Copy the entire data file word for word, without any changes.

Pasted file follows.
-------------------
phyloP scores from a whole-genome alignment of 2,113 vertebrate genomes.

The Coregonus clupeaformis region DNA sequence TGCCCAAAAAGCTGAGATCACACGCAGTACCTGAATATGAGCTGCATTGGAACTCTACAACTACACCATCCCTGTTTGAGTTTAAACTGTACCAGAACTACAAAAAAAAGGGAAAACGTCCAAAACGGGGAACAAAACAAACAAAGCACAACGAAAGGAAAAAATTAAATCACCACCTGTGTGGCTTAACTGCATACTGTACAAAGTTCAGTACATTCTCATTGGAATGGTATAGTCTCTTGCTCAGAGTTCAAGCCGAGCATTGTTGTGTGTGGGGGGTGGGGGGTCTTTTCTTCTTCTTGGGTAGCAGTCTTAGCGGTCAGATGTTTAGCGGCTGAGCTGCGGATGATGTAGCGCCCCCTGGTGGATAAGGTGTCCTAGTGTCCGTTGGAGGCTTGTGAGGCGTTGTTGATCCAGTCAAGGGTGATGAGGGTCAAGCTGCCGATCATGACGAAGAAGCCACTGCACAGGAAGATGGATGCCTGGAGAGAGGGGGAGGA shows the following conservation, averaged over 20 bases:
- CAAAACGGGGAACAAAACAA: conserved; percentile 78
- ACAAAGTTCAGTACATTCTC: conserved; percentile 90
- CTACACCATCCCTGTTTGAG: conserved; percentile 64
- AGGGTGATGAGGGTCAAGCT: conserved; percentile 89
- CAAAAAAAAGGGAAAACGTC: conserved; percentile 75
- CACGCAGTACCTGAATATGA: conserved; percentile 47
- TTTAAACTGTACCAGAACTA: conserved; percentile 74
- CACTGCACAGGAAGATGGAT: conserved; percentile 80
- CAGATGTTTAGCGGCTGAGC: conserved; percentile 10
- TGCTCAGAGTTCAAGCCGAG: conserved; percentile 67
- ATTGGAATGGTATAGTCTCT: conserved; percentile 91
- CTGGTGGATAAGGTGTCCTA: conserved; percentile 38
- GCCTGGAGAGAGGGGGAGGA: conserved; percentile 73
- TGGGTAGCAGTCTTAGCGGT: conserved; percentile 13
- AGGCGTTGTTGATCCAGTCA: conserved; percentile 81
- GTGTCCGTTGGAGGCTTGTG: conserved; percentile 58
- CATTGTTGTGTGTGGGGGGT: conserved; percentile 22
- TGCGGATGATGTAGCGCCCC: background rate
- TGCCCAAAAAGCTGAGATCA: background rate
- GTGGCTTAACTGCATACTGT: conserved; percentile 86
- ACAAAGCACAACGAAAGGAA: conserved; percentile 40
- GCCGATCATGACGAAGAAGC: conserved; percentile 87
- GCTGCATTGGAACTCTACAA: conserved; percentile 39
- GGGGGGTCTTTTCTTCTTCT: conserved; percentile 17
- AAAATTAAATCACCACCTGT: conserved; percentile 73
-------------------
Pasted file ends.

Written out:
phyloP scores from a whole-genome alignment of 2,113 vertebrate genomes.

The Coregonus clupeaformis region DNA sequence TGCCCAAAAAGCTGAGATCACACGCAGTACCTGAATATGAGCTGCATTGGAACTCTACAACTACACCATCCCTGTTTGAGTTTAAACTGTACCAGAACTACAAAAAAAAGGGAAAACGTCCAAAACGGGGAACAAAACAAACAAAGCACAACGAAAGGAAAAAATTAAATCACCACCTGTGTGGCTTAACTGCATACTGTACAAAGTTCAGTACATTCTCATTGGAATGGTATAGTCTCTTGCTCAGAGTTCAAGCCGAGCATTGTTGTGTGTGGGGGGTGGGGGGTCTTTTCTTCTTCTTGGGTAGCAGTCTTAGCGGTCAGATGTTTAGCGGCTGAGCTGCGGATGATGTAGCGCCCCCTGGTGGATAAGGTGTCCTAGTGTCCGTTGGAGGCTTGTGAGGCGTTGTTGATCCAGTCAAGGGTGATGAGGGTCAAGCTGCCGATCATGACGAAGAAGCCACTGCACAGGAAGATGGATGCCTGGAGAGAGGGGGAGGA shows the following conservation, averaged over 20 bases:
- CAAAACGGGGAACAAAACAA: conserved; percentile 78
- ACAAAGTTCAGTACATTCTC: conserved; percentile 90
- CTACACCATCCCTGTTTGAG: conserved; percentile 64
- AGGGTGATGAGGGTCAAGCT: conserved; percentile 89
- CAAAAAAAAGGGAAAACGTC: conserved; percentile 75
- CACGCAGTACCTGAATATGA: conserved; percentile 47
- TTTAAACTGTACCAGAACTA: conserved; percentile 74
- CACTGCACAGGAAGATGGAT: conserved; percentile 80
- CAGATGTTTAGCGGCTGAGC: conserved; percentile 10
- TGCTCAGAGTTCAAGCCGAG: conserved; percentile 67
- ATTGGAATGGTATAGTCTCT: conserved; percentile 91
- CTGGTGGATAAGGTGTCCTA: conserved; percentile 38
- GCCTGGAGAGAGGGGGAGGA: conserved; percentile 73
- TGGGTAGCAGTCTTAGCGGT: conserved; percentile 13
- AGGCGTTGTTGATCCAGTCA: conserved; percentile 81
- GTGTCCGTTGGAGGCTTGTG: conserved; percentile 58
- CATTGTTGTGTGTGGGGGGT: conserved; percentile 22
- TGCGGATGATGTAGCGCCCC: background rate
- TGCCCAAAAAGCTGAGATCA: background rate
- GTGGCTTAACTGCATACTGT: conserved; percentile 86
- ACAAAGCACAACGAAAGGAA: conserved; percentile 40
- GCCGATCATGACGAAGAAGC: conserved; percentile 87
- GCTGCATTGGAACTCTACAA: conserved; percentile 39
- GGGGGGTCTTTTCTTCTTCT: conserved; percentile 17
- AAAATTAAATCACCACCTGT: conserved; percentile 73